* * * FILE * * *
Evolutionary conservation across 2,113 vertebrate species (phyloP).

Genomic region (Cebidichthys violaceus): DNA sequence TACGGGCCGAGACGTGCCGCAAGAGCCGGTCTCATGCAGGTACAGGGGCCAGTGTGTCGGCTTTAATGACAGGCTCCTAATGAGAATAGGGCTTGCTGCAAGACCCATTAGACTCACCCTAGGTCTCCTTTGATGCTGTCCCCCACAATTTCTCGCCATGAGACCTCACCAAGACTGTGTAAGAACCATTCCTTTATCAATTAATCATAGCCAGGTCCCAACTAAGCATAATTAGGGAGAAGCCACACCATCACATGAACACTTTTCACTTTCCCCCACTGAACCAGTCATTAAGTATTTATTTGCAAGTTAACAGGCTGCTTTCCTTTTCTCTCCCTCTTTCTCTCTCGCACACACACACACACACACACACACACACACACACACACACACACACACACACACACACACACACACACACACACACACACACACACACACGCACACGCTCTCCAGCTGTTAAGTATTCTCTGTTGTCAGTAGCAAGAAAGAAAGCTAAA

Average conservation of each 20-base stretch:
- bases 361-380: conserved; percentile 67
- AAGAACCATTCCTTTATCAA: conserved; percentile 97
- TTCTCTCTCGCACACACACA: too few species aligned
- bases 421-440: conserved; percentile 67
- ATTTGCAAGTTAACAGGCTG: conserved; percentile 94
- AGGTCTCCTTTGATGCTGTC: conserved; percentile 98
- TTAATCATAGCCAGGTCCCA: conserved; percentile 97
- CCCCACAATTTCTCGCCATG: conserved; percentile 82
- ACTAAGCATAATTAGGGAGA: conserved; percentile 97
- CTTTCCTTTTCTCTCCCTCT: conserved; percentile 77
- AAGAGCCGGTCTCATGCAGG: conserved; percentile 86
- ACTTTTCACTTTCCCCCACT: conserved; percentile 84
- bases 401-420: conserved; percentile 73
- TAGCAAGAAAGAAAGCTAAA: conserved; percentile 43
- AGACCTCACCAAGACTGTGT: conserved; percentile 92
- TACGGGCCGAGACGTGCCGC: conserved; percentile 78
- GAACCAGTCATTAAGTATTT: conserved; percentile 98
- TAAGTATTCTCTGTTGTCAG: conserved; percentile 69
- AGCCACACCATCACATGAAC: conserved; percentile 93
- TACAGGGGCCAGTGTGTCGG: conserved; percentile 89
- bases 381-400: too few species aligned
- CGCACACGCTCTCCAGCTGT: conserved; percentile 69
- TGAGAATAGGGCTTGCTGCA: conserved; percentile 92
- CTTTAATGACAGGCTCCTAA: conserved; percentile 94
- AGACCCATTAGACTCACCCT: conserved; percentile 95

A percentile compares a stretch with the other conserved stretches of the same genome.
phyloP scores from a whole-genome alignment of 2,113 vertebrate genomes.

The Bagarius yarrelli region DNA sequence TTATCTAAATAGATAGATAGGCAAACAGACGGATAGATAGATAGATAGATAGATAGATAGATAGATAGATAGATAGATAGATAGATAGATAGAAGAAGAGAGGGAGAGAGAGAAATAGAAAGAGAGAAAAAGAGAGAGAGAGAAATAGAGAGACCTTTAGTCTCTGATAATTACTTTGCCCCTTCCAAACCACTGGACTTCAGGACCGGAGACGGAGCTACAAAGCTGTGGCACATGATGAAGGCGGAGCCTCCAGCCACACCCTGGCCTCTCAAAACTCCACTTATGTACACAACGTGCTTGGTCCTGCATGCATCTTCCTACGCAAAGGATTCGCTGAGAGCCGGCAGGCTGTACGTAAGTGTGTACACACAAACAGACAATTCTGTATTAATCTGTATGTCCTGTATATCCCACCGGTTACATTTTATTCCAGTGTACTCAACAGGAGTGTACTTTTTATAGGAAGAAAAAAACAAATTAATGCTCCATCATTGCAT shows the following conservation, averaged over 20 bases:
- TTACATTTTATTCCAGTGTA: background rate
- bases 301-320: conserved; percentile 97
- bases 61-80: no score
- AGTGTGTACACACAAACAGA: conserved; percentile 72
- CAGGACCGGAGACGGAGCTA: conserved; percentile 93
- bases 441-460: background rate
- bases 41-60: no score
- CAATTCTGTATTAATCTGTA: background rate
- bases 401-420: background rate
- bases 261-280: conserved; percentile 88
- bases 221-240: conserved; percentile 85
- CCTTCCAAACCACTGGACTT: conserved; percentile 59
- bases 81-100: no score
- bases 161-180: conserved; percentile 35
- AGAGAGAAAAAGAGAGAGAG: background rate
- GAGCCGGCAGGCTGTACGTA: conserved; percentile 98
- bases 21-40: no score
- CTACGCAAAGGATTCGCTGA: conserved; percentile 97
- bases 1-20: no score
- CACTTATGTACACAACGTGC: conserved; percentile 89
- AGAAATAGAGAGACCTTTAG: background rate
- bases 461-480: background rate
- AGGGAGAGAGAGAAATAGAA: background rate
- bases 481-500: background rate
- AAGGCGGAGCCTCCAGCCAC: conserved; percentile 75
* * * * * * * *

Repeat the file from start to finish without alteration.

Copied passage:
Evolutionary conservation across 2,113 vertebrate species (phyloP).

Genomic region (Cebidichthys violaceus): DNA sequence TACGGGCCGAGACGTGCCGCAAGAGCCGGTCTCATGCAGGTACAGGGGCCAGTGTGTCGGCTTTAATGACAGGCTCCTAATGAGAATAGGGCTTGCTGCAAGACCCATTAGACTCACCCTAGGTCTCCTTTGATGCTGTCCCCCACAATTTCTCGCCATGAGACCTCACCAAGACTGTGTAAGAACCATTCCTTTATCAATTAATCATAGCCAGGTCCCAACTAAGCATAATTAGGGAGAAGCCACACCATCACATGAACACTTTTCACTTTCCCCCACTGAACCAGTCATTAAGTATTTATTTGCAAGTTAACAGGCTGCTTTCCTTTTCTCTCCCTCTTTCTCTCTCGCACACACACACACACACACACACACACACACACACACACACACACACACACACACACACACACACACACACACACACACACACACACACACGCACACGCTCTCCAGCTGTTAAGTATTCTCTGTTGTCAGTAGCAAGAAAGAAAGCTAAA

Average conservation of each 20-base stretch:
- bases 361-380: conserved; percentile 67
- AAGAACCATTCCTTTATCAA: conserved; percentile 97
- TTCTCTCTCGCACACACACA: too few species aligned
- bases 421-440: conserved; percentile 67
- ATTTGCAAGTTAACAGGCTG: conserved; percentile 94
- AGGTCTCCTTTGATGCTGTC: conserved; percentile 98
- TTAATCATAGCCAGGTCCCA: conserved; percentile 97
- CCCCACAATTTCTCGCCATG: conserved; percentile 82
- ACTAAGCATAATTAGGGAGA: conserved; percentile 97
- CTTTCCTTTTCTCTCCCTCT: conserved; percentile 77
- AAGAGCCGGTCTCATGCAGG: conserved; percentile 86
- ACTTTTCACTTTCCCCCACT: conserved; percentile 84
- bases 401-420: conserved; percentile 73
- TAGCAAGAAAGAAAGCTAAA: conserved; percentile 43
- AGACCTCACCAAGACTGTGT: conserved; percentile 92
- TACGGGCCGAGACGTGCCGC: conserved; percentile 78
- GAACCAGTCATTAAGTATTT: conserved; percentile 98
- TAAGTATTCTCTGTTGTCAG: conserved; percentile 69
- AGCCACACCATCACATGAAC: conserved; percentile 93
- TACAGGGGCCAGTGTGTCGG: conserved; percentile 89
- bases 381-400: too few species aligned
- CGCACACGCTCTCCAGCTGT: conserved; percentile 69
- TGAGAATAGGGCTTGCTGCA: conserved; percentile 92
- CTTTAATGACAGGCTCCTAA: conserved; percentile 94
- AGACCCATTAGACTCACCCT: conserved; percentile 95

A percentile compares a stretch with the other conserved stretches of the same genome.
phyloP scores from a whole-genome alignment of 2,113 vertebrate genomes.

The Bagarius yarrelli region DNA sequence TTATCTAAATAGATAGATAGGCAAACAGACGGATAGATAGATAGATAGATAGATAGATAGATAGATAGATAGATAGATAGATAGATAGATAGAAGAAGAGAGGGAGAGAGAGAAATAGAAAGAGAGAAAAAGAGAGAGAGAGAAATAGAGAGACCTTTAGTCTCTGATAATTACTTTGCCCCTTCCAAACCACTGGACTTCAGGACCGGAGACGGAGCTACAAAGCTGTGGCACATGATGAAGGCGGAGCCTCCAGCCACACCCTGGCCTCTCAAAACTCCACTTATGTACACAACGTGCTTGGTCCTGCATGCATCTTCCTACGCAAAGGATTCGCTGAGAGCCGGCAGGCTGTACGTAAGTGTGTACACACAAACAGACAATTCTGTATTAATCTGTATGTCCTGTATATCCCACCGGTTACATTTTATTCCAGTGTACTCAACAGGAGTGTACTTTTTATAGGAAGAAAAAAACAAATTAATGCTCCATCATTGCAT shows the following conservation, averaged over 20 bases:
- TTACATTTTATTCCAGTGTA: background rate
- bases 301-320: conserved; percentile 97
- bases 61-80: no score
- AGTGTGTACACACAAACAGA: conserved; percentile 72
- CAGGACCGGAGACGGAGCTA: conserved; percentile 93
- bases 441-460: background rate
- bases 41-60: no score
- CAATTCTGTATTAATCTGTA: background rate
- bases 401-420: background rate
- bases 261-280: conserved; percentile 88
- bases 221-240: conserved; percentile 85
- CCTTCCAAACCACTGGACTT: conserved; percentile 59
- bases 81-100: no score
- bases 161-180: conserved; percentile 35
- AGAGAGAAAAAGAGAGAGAG: background rate
- GAGCCGGCAGGCTGTACGTA: conserved; percentile 98
- bases 21-40: no score
- CTACGCAAAGGATTCGCTGA: conserved; percentile 97
- bases 1-20: no score
- CACTTATGTACACAACGTGC: conserved; percentile 89
- AGAAATAGAGAGACCTTTAG: background rate
- bases 461-480: background rate
- AGGGAGAGAGAGAAATAGAA: background rate
- bases 481-500: background rate
- AAGGCGGAGCCTCCAGCCAC: conserved; percentile 75